As Master Daochuo explains, Mahayana Buddhism and its “first-principle truth and ultimate reality” are so profoundly abstract and mysterious that we should not even think about it. The second best Dharma path would be to “contemplate” the Hinayana realm of Arhats, but we are in no position to attain Arhat-hood, not even monastic practitioners are. If we try the least demanding path of rebirth in the realms of the heavens and humans, which is achievable by practicing the Five Precepts and the Ten Wholesome Practices, even then, few practitioners may accomplish them.

       What would happen to us if we could not even practice the minimum of the Five Precepts and the Ten Wholesome Acts? What good are we capable of? The Master says:

When it comes to committing evil deeds, we are capable and swift, like a storm.

       Therefore, we must have this self-awareness: even the mundane Dharma cannot be fulfilling, let alone the transcendent Dharma! Without the deliverance of Amituofo, no matter if one is a lay Buddhist or a monastic practitioner, in the end, we all are hopelessly lost in the void of darkness.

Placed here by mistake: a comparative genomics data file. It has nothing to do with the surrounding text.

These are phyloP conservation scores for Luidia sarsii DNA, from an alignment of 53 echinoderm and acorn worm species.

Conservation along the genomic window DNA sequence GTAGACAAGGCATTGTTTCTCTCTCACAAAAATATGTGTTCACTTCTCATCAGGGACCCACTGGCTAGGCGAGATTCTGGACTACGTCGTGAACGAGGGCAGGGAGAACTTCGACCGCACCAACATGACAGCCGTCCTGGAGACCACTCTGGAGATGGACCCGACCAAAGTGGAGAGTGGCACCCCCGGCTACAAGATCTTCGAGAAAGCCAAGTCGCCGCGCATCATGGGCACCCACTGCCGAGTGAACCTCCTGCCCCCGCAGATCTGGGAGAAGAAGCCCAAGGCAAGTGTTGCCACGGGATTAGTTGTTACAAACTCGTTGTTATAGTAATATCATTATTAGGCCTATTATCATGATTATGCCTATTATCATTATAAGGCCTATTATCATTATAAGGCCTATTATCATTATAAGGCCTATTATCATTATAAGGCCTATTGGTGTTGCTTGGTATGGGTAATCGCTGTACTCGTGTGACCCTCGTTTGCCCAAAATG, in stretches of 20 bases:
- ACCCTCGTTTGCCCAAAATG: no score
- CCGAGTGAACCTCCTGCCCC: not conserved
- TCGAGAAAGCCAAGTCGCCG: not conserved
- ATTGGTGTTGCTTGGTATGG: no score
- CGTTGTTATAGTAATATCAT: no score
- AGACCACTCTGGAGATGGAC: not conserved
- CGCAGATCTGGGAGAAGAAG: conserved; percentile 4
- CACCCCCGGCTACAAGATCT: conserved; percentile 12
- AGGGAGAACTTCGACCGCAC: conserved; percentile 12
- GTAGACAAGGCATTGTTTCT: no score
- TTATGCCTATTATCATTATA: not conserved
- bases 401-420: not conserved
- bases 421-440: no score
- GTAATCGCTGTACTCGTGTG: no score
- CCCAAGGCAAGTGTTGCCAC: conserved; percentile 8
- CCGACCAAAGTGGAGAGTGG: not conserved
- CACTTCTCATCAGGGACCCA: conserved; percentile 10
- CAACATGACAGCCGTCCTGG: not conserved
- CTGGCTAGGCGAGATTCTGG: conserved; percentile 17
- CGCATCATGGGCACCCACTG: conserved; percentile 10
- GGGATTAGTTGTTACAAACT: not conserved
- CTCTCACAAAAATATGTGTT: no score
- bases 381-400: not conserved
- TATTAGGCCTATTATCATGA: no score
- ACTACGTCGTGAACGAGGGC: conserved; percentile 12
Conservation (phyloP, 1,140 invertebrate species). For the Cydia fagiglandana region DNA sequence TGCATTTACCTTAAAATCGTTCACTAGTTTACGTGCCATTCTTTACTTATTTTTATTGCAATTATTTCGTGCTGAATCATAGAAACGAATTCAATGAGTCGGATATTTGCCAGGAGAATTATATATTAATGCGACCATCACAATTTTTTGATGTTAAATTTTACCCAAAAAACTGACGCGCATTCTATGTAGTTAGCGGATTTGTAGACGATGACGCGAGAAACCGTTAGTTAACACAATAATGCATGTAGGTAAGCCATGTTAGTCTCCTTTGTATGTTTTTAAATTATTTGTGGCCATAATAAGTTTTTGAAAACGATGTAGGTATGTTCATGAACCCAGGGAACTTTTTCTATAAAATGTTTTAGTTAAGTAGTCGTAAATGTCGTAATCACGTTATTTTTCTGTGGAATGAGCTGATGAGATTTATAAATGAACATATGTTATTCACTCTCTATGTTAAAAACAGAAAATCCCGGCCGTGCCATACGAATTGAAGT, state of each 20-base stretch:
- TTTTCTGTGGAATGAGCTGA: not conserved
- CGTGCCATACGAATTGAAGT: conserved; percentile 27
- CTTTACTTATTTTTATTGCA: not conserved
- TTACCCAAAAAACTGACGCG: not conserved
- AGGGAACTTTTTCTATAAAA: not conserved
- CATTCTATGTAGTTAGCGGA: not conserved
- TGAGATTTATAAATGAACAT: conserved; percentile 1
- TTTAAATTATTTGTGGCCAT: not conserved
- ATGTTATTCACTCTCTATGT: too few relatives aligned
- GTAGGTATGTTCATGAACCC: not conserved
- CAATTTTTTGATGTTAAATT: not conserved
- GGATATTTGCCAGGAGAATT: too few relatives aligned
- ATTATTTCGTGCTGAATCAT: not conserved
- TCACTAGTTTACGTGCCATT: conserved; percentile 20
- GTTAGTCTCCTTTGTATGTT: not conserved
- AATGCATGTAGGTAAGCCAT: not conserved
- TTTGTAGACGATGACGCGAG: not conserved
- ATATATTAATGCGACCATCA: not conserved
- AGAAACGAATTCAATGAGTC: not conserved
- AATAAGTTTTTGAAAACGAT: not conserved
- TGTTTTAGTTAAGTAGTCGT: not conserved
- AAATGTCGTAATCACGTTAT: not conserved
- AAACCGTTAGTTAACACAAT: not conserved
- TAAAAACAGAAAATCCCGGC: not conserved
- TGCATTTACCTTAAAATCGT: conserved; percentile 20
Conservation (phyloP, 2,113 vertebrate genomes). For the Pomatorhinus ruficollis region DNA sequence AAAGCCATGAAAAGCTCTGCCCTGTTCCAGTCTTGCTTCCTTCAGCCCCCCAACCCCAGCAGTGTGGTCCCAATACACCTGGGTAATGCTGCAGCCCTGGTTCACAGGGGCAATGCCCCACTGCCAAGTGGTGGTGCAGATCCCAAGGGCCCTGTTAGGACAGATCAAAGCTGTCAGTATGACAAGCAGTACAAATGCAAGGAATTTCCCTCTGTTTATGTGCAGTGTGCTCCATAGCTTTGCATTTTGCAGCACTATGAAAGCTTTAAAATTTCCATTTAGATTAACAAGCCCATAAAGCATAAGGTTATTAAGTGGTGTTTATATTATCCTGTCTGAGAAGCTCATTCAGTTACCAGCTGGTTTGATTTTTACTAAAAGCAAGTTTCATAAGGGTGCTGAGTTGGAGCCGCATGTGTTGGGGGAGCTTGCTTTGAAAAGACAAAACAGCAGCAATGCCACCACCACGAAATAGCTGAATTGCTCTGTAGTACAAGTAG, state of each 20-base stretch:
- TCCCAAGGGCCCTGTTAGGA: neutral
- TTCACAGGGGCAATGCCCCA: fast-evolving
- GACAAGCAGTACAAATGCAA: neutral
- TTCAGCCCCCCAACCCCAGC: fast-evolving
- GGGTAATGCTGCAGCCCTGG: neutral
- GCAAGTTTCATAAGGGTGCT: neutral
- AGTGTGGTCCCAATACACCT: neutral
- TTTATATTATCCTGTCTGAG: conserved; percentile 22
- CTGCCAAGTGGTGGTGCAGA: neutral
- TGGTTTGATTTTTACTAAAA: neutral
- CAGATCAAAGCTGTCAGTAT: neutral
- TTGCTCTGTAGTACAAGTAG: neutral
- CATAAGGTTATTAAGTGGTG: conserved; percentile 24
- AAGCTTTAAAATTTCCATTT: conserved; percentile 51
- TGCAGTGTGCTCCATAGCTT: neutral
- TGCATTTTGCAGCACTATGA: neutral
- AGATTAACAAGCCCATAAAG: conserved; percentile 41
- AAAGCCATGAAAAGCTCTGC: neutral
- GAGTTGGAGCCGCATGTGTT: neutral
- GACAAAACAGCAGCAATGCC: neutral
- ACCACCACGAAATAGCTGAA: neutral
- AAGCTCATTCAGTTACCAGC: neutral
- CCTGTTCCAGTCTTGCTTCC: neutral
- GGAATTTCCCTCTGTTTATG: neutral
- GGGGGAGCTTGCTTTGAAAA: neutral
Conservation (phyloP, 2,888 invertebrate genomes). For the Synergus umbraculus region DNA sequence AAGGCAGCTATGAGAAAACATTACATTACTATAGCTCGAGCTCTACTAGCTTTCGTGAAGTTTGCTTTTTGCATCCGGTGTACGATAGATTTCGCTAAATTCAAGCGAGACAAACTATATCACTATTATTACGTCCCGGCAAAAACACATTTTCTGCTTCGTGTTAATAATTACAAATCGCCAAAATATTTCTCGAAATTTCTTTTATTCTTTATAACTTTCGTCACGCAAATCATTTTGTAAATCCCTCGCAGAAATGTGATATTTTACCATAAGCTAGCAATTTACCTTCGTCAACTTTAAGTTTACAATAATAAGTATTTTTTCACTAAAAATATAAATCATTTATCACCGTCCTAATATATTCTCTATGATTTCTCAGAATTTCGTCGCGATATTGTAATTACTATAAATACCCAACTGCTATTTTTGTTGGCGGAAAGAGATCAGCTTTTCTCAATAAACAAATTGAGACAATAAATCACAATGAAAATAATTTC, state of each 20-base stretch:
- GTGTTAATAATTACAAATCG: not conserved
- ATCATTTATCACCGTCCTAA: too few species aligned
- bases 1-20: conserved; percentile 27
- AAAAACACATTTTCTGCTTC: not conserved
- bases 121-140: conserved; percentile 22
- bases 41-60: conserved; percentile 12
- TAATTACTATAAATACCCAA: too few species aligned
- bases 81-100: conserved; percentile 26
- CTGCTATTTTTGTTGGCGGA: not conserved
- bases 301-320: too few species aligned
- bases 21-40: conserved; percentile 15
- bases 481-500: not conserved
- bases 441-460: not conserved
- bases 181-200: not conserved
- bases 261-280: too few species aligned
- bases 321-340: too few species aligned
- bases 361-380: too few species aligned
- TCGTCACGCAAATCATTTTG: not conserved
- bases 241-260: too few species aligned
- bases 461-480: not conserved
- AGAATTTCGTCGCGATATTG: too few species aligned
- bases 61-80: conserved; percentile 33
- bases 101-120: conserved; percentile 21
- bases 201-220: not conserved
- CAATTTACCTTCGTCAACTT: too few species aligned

All of us will be trapped forever in the cycle of birth and death and dwell the longest time in hell. Yet, there is hope, the unconditional deliverance of Amituofo, for his power of vow is invincible and immeasurable. Only by reciting his name can we be saved out of samsara and reborn in his Pure Land.

       Amitabha is our infinite life, infinite light. Where there is suffering, there is peace in the Buddha. In his arms, all our past lives are gone and are reborn anew, forever in the Buddha’s light, no more darkness.


(Translated by the Pure Land School Translation Team;
edited by Kevin Orro (Fozhu))


[1] Idiom: “The dawn of the bell, the dusk the drum” symbolizes monastic practice.
[2] The six realms include the three good realms of the six lowest heavens, the asuras, and humans, and the three evil realms of hungry ghosts, animals, and hells.





Master Huijing

Master Huijing

Master Jingzong

Master Jingzong

Guiding Principles

Faith in, and acceptance of, Amitabha’s deliverance
Single-minded recitation of Amitabha’s name
Aspiration to rebirth in Amitabha’s Pure Land
Comprehensive deliverance of all sentient beings